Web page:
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HolidayBuyer's Guide
Dishwashers

How to install a dishwasher

The dirty dishes are piling up, and you're out of clean spoons. It's time to install that new dishwasher. It's not difficult if you know how.

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Get your tools ready. 

Chris Monroe/CNET

Dishwashers can be awkward to install, because they fit tightly into a small space, hiding all of the complicated parts behind panels and doors. They also involve multiple connections for the water coming in and going out, plus the power that drives them.

Before you start, make sure you have the right cables and pipes: Most dishwashers come with the power cable and drain pipe, but not the water line that carries the water into it. You'll need to measure the distance from the water socket to the dishwasher inlet valve and get the right length of flexible pipe. You'll also need a 90-degree right-angle adapter that puts the pipe flat against the body of the dishwasher. Check the installation manual for the specific requirements of your model, but the input valve is usually a three-quarter-inch Garden Hose Type (GHT) connector. Both of these need to be rated for hot water.

Unpack your dishwasher

If the delivery people didn't do it for you, the first step is to unpack your new dishwasher. Most dishwashers come packed in a cardboard box with a wood or plastic packing base that helps protect the fragile parts in transit. Remove the straps that hold the box onto the packing base, then lift the box upwards to remove it. Next, you will have to lift the dishwasher off the packing base. Don't drag it off: You could end up damaging the parts on the base and make a mess of your floor. Instead, remove any retaining bolts and lift it off. Keep the box and packing base until you're sure the dishwasher is working properly, as you might need to use the box to ship it back if it's faulty.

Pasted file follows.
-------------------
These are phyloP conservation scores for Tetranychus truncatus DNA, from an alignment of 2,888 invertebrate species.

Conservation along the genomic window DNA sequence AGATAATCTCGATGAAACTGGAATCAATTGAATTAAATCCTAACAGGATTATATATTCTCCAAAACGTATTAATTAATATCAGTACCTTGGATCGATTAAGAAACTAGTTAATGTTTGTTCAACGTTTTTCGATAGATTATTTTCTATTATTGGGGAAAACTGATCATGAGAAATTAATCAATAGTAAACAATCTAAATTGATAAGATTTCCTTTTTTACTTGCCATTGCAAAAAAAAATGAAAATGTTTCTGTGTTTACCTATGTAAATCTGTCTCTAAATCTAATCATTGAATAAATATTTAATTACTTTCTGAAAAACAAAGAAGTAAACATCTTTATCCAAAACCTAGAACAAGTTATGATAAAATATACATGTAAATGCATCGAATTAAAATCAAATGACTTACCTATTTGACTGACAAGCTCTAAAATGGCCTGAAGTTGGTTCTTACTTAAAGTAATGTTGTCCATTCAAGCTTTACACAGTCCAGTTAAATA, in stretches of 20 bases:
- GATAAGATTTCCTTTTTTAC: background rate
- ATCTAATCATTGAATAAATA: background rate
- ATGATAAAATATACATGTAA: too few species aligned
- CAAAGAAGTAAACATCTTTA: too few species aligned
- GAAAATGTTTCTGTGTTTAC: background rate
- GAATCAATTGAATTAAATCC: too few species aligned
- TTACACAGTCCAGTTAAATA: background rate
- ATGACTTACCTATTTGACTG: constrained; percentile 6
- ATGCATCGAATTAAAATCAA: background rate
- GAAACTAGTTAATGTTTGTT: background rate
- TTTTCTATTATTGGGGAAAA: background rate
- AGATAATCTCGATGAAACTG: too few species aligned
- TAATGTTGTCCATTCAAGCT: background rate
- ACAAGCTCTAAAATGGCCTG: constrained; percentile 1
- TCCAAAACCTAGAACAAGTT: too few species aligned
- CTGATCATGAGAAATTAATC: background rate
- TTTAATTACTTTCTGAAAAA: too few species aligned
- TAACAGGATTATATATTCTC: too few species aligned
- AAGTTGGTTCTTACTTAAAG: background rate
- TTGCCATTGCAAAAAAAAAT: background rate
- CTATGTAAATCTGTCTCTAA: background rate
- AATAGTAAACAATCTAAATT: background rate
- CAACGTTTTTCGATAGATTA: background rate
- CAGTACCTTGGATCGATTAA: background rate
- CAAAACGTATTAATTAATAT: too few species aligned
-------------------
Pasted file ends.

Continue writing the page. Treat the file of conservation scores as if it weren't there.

Next, you'll need to figure out the kick plate, the panel below the door that covers the space at the bottom of the dishwasher. Some dishwashers will come with this already installed, while others ship it loose. Either way, you'll want it removed, as you'll need to get underneath the dishwasher later.

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Remove the kick plate. 

Chris Monroe/CNET

Don't be tempted to start unpacking the racks and trays on the inside of the dishwasher yet. It's best to leave them safely stowed for transport until the dishwasher is fully installed so they don't knock about and get damaged as you install the dishwasher. You should, however, open the door and make sure that the hinges and latch of the door are working properly. Put the dishwasher in front of the space that it will go into, but with enough space for you to get behind it.

Route the pipes and cables

Before you put the dishwasher in place, put the water and power cables through the hole in the cabinet space that feeds towards the power and water connections. Don't connect either end of them yet. Push the drain pipe through the same hole, but again, don't connect it. Most dishwashers will include several feet of drain pipe, but don't worry if this won't reach the drain that it will dump the water into: You'll have more pipe available when the dishwasher is in place.

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Route the pipes through the hole in the cabinet, but don't connect them yet. 

Chris Monroe/CNET

To connect the right angle water pipe adapter, put a layer of teflon tape over the dishwasher input valve thread and screw on the right angle adapter until it's pointing in the direction that the water pipe is coming from, or the direction that the installation documents indicate. This should be hand-tight, don't use a wrench or clamp to tighten it any further.